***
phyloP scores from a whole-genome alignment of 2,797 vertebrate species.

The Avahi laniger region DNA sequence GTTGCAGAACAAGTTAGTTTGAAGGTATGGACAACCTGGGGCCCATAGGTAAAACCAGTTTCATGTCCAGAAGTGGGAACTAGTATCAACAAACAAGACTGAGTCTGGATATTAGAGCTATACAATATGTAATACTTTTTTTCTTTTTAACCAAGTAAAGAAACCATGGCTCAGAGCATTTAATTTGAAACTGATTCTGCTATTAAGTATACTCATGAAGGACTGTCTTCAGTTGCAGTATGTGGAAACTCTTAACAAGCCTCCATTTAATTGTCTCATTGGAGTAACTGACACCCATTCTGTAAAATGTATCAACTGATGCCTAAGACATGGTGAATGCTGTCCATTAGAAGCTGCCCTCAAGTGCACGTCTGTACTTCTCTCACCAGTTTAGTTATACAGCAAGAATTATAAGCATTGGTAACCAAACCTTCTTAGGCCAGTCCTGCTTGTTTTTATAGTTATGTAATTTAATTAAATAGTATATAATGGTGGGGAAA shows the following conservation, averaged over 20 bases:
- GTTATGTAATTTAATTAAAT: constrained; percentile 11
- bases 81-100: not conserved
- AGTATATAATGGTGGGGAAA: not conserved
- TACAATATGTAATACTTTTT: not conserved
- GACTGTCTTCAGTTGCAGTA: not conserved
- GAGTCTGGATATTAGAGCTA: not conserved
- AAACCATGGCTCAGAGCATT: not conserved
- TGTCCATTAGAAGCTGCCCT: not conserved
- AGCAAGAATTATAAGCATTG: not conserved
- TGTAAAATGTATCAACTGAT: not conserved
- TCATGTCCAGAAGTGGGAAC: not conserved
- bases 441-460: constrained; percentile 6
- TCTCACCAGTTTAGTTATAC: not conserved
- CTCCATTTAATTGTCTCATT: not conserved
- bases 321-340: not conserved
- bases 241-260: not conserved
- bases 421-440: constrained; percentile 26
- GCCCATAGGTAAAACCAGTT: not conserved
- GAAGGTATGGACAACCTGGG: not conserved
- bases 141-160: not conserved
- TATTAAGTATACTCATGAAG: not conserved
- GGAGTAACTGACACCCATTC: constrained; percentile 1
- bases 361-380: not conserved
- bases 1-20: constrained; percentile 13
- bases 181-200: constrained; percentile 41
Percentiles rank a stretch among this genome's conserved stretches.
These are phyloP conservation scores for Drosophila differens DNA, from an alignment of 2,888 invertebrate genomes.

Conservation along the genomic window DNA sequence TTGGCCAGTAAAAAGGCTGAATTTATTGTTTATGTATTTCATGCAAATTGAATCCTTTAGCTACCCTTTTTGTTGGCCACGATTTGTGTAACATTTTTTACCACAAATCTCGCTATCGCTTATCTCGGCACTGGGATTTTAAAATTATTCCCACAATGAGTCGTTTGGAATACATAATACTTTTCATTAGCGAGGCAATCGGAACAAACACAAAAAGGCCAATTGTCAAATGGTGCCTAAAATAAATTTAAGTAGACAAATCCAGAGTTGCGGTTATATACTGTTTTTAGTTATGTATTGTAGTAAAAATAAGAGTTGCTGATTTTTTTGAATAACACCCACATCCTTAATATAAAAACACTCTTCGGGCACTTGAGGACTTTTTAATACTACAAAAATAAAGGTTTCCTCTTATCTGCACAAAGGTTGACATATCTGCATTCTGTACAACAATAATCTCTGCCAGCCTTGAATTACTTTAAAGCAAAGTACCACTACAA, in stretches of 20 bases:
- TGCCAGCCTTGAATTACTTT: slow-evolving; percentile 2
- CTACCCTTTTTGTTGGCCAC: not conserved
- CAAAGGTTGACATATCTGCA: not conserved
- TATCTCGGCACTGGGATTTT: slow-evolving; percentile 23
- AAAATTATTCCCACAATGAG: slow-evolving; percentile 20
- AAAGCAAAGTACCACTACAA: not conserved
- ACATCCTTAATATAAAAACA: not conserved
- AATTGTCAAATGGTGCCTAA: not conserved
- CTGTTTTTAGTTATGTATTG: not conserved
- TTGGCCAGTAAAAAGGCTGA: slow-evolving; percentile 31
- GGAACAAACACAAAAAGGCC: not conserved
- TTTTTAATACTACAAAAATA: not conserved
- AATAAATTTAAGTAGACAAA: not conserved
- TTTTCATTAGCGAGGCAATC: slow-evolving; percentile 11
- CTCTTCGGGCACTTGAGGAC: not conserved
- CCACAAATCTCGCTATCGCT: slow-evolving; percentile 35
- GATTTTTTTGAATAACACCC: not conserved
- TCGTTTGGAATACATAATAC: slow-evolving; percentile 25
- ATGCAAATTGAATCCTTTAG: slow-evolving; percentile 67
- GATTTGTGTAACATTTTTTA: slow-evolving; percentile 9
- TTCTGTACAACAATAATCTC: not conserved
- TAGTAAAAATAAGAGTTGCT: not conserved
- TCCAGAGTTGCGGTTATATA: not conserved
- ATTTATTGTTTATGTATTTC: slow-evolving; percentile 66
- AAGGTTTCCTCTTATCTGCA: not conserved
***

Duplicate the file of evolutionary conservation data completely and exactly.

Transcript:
phyloP scores from a whole-genome alignment of 2,797 vertebrate species.

The Avahi laniger region DNA sequence GTTGCAGAACAAGTTAGTTTGAAGGTATGGACAACCTGGGGCCCATAGGTAAAACCAGTTTCATGTCCAGAAGTGGGAACTAGTATCAACAAACAAGACTGAGTCTGGATATTAGAGCTATACAATATGTAATACTTTTTTTCTTTTTAACCAAGTAAAGAAACCATGGCTCAGAGCATTTAATTTGAAACTGATTCTGCTATTAAGTATACTCATGAAGGACTGTCTTCAGTTGCAGTATGTGGAAACTCTTAACAAGCCTCCATTTAATTGTCTCATTGGAGTAACTGACACCCATTCTGTAAAATGTATCAACTGATGCCTAAGACATGGTGAATGCTGTCCATTAGAAGCTGCCCTCAAGTGCACGTCTGTACTTCTCTCACCAGTTTAGTTATACAGCAAGAATTATAAGCATTGGTAACCAAACCTTCTTAGGCCAGTCCTGCTTGTTTTTATAGTTATGTAATTTAATTAAATAGTATATAATGGTGGGGAAA shows the following conservation, averaged over 20 bases:
- GTTATGTAATTTAATTAAAT: constrained; percentile 11
- bases 81-100: not conserved
- AGTATATAATGGTGGGGAAA: not conserved
- TACAATATGTAATACTTTTT: not conserved
- GACTGTCTTCAGTTGCAGTA: not conserved
- GAGTCTGGATATTAGAGCTA: not conserved
- AAACCATGGCTCAGAGCATT: not conserved
- TGTCCATTAGAAGCTGCCCT: not conserved
- AGCAAGAATTATAAGCATTG: not conserved
- TGTAAAATGTATCAACTGAT: not conserved
- TCATGTCCAGAAGTGGGAAC: not conserved
- bases 441-460: constrained; percentile 6
- TCTCACCAGTTTAGTTATAC: not conserved
- CTCCATTTAATTGTCTCATT: not conserved
- bases 321-340: not conserved
- bases 241-260: not conserved
- bases 421-440: constrained; percentile 26
- GCCCATAGGTAAAACCAGTT: not conserved
- GAAGGTATGGACAACCTGGG: not conserved
- bases 141-160: not conserved
- TATTAAGTATACTCATGAAG: not conserved
- GGAGTAACTGACACCCATTC: constrained; percentile 1
- bases 361-380: not conserved
- bases 1-20: constrained; percentile 13
- bases 181-200: constrained; percentile 41
Percentiles rank a stretch among this genome's conserved stretches.
These are phyloP conservation scores for Drosophila differens DNA, from an alignment of 2,888 invertebrate genomes.

Conservation along the genomic window DNA sequence TTGGCCAGTAAAAAGGCTGAATTTATTGTTTATGTATTTCATGCAAATTGAATCCTTTAGCTACCCTTTTTGTTGGCCACGATTTGTGTAACATTTTTTACCACAAATCTCGCTATCGCTTATCTCGGCACTGGGATTTTAAAATTATTCCCACAATGAGTCGTTTGGAATACATAATACTTTTCATTAGCGAGGCAATCGGAACAAACACAAAAAGGCCAATTGTCAAATGGTGCCTAAAATAAATTTAAGTAGACAAATCCAGAGTTGCGGTTATATACTGTTTTTAGTTATGTATTGTAGTAAAAATAAGAGTTGCTGATTTTTTTGAATAACACCCACATCCTTAATATAAAAACACTCTTCGGGCACTTGAGGACTTTTTAATACTACAAAAATAAAGGTTTCCTCTTATCTGCACAAAGGTTGACATATCTGCATTCTGTACAACAATAATCTCTGCCAGCCTTGAATTACTTTAAAGCAAAGTACCACTACAA, in stretches of 20 bases:
- TGCCAGCCTTGAATTACTTT: slow-evolving; percentile 2
- CTACCCTTTTTGTTGGCCAC: not conserved
- CAAAGGTTGACATATCTGCA: not conserved
- TATCTCGGCACTGGGATTTT: slow-evolving; percentile 23
- AAAATTATTCCCACAATGAG: slow-evolving; percentile 20
- AAAGCAAAGTACCACTACAA: not conserved
- ACATCCTTAATATAAAAACA: not conserved
- AATTGTCAAATGGTGCCTAA: not conserved
- CTGTTTTTAGTTATGTATTG: not conserved
- TTGGCCAGTAAAAAGGCTGA: slow-evolving; percentile 31
- GGAACAAACACAAAAAGGCC: not conserved
- TTTTTAATACTACAAAAATA: not conserved
- AATAAATTTAAGTAGACAAA: not conserved
- TTTTCATTAGCGAGGCAATC: slow-evolving; percentile 11
- CTCTTCGGGCACTTGAGGAC: not conserved
- CCACAAATCTCGCTATCGCT: slow-evolving; percentile 35
- GATTTTTTTGAATAACACCC: not conserved
- TCGTTTGGAATACATAATAC: slow-evolving; percentile 25
- ATGCAAATTGAATCCTTTAG: slow-evolving; percentile 67
- GATTTGTGTAACATTTTTTA: slow-evolving; percentile 9
- TTCTGTACAACAATAATCTC: not conserved
- TAGTAAAAATAAGAGTTGCT: not conserved
- TCCAGAGTTGCGGTTATATA: not conserved
- ATTTATTGTTTATGTATTTC: slow-evolving; percentile 66
- AAGGTTTCCTCTTATCTGCA: not conserved